If you’re thinking about looking for a better electricity plan for you, shop and compare retail electricity providers in your area. Our pick is Direct Energy.  With plans like Free Weekends and Direct-Your-Plan, an electricity plan tailor-made to your lifestyle, you can find the perfect option for you.  Direct Energy customers also benefit from rewards programs like Refer-A-Friend, energy saving insights from Direct Your Energy and access to home services and home protection plans.


To do so, we used five of the state’s largest electricity companies to explore six things you'll have to evaluate when you're comparing plans and providers: We’ll walk you through customer satisfaction scores, running the numbers on rates, and calculating the impact of different fees, discounts, and contract types. We'll weigh in on extra perks, like points, and green energy too.
HOUSTON, Sept. 20, 2018 /PRNewswire/ -- Over the past summer, the Public Utilities Commission of Texas has been baffled by Retail Energy Providers using pricing gimmicks that dupe Texas consumers into high monthly bills at its Power to Choose website.(1) The PUC of Texas' best solution was to tweak some sort settings, limit the number of REP plans, and offer a "series of user-friendly PDFs and videos intended to guide and inform the customer."(2) The chairman has even recently said that if the PUCT can't figure out a solution, then the commission may just shut down the Power to Choose website.(3)
Like we said, fees don’t necessarily make for a bad plan — although it’s worth it to do the math to see if you can save with another provider. For example, compare TXU Energy’s Simple Rate 12 plan with its $9.95 base charge, alongside Direct Energy’s Live Brighter 12 plan with a smaller base charge, and Reliant’s Digital Discount plan with no base charge. We’ll use a Corpus Christi ZIP code and assume 1,000 kWh/month of energy use.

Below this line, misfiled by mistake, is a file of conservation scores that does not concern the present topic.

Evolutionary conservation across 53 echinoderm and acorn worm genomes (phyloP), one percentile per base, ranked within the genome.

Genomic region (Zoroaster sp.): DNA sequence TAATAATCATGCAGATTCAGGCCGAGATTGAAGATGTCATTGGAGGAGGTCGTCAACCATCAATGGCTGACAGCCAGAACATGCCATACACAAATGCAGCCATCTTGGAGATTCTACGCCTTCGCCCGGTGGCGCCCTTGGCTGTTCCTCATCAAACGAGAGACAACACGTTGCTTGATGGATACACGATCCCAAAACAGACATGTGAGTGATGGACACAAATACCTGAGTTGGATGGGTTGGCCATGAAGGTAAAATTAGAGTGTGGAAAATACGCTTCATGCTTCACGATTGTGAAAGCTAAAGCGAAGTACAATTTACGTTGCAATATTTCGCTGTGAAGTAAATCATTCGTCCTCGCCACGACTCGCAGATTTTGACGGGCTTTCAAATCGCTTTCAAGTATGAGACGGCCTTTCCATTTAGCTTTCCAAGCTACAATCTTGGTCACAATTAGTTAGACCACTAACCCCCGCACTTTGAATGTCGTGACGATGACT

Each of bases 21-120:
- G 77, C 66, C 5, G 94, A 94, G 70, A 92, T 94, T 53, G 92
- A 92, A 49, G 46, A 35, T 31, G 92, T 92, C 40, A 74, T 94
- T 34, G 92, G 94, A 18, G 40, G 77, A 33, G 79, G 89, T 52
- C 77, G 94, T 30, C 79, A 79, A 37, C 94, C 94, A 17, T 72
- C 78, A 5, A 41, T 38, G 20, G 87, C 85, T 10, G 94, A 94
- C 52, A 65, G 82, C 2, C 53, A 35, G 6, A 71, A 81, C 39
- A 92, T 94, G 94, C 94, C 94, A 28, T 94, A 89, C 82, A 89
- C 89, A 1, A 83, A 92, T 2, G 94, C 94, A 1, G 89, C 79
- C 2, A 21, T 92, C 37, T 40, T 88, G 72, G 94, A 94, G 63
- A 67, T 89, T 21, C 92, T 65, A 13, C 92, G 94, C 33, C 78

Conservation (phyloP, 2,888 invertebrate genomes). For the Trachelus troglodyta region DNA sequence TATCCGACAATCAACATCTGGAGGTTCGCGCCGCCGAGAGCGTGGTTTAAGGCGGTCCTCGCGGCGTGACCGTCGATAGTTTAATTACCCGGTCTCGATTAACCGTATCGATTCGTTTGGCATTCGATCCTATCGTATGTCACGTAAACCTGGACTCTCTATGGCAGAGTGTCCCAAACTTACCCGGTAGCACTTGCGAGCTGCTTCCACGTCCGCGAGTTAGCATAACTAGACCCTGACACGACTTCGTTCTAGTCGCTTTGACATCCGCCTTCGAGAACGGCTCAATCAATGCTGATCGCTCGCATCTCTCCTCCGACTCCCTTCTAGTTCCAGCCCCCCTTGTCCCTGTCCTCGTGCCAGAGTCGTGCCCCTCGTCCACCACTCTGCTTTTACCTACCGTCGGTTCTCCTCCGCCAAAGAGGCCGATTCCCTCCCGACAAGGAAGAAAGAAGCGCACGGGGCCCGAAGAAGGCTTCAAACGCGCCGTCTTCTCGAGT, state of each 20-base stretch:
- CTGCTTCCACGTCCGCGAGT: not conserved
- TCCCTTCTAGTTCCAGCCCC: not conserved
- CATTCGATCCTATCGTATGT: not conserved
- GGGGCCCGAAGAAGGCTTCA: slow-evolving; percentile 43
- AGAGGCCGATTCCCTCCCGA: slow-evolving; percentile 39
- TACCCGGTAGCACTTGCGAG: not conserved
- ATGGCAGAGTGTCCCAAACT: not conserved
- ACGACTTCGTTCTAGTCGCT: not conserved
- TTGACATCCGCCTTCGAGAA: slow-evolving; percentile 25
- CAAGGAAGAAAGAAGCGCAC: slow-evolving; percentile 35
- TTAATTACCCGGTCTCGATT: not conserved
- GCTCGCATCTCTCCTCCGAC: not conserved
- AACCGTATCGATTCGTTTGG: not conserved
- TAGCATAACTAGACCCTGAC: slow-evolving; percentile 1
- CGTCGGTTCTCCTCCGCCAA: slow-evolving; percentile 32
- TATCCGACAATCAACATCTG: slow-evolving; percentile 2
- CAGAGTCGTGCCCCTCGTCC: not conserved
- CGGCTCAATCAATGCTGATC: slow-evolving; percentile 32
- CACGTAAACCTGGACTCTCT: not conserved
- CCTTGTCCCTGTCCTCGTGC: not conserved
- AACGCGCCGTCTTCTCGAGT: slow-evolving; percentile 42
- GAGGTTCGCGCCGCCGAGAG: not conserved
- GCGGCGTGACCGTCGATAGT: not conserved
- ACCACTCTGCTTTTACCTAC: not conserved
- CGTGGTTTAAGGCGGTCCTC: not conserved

There are many different options for term lengths in the Texas energy market. Different term lengths often have different price points, so if you’re more flexible with the length of your contract, you could get a cheaper rate. Contracts with shorter term lengths are great if you prefer to avoid a long-term commitment while longer contracts usually provide the benefit of longer-term price stability.
Variable Rate Plans: Designed as month-to-month contracts, these plans are in total control of your energy provider, which can shift the price you pay per kWh at its discretion. This means you, the consumer, are in a better place to reap the benefits when the energy market falls — but it also means you're at risk for hikes in prices, whether as a result of natural disasters or the provider's bottom line. Variable plans always offer a full year of price history to show the average price per kWh so you can get a sense of what you're getting into (like this one from Reliant) and know this: Variable plans don't have cancellation fees. You can cut your service at any time — a huge incentive for REPs to keep their prices reasonable.
The price to beat seemed to accomplish its goal of attracting competitors to the market during the period through January 1, 2007. It allowed competitors to enter the market without allowing the incumbents to undercut them in price. It has also given energy consumers the ability to compare energy rates offered by different providers. The less-regulated providers undercut the price to beat by only a small margin given that they must balance lower prices (to attract customers and build market share) with higher prices (needed to reinvest in new power plants). Due to the small difference in competing prices and slow (yearly or so) "buying" process, price decrease due to competition was very slow, and it took a few years to offset the original increase by "traditional" electric providers and move to lower rates.
Free electricity is a phrase you’ll hear a lot about when you’re shopping for a new energy plan. Unfortunately, these plans only offer free electricity on weekends or at night, depending on what energy companies are advertising. This is because there really is no such thing as completely free electricity. In fact, you’ll pay more for your electricity during those hours that aren’t free. For this reason, these plans are best for families who aren’t home during the day and people who work traditional, 9 – 5 jobs.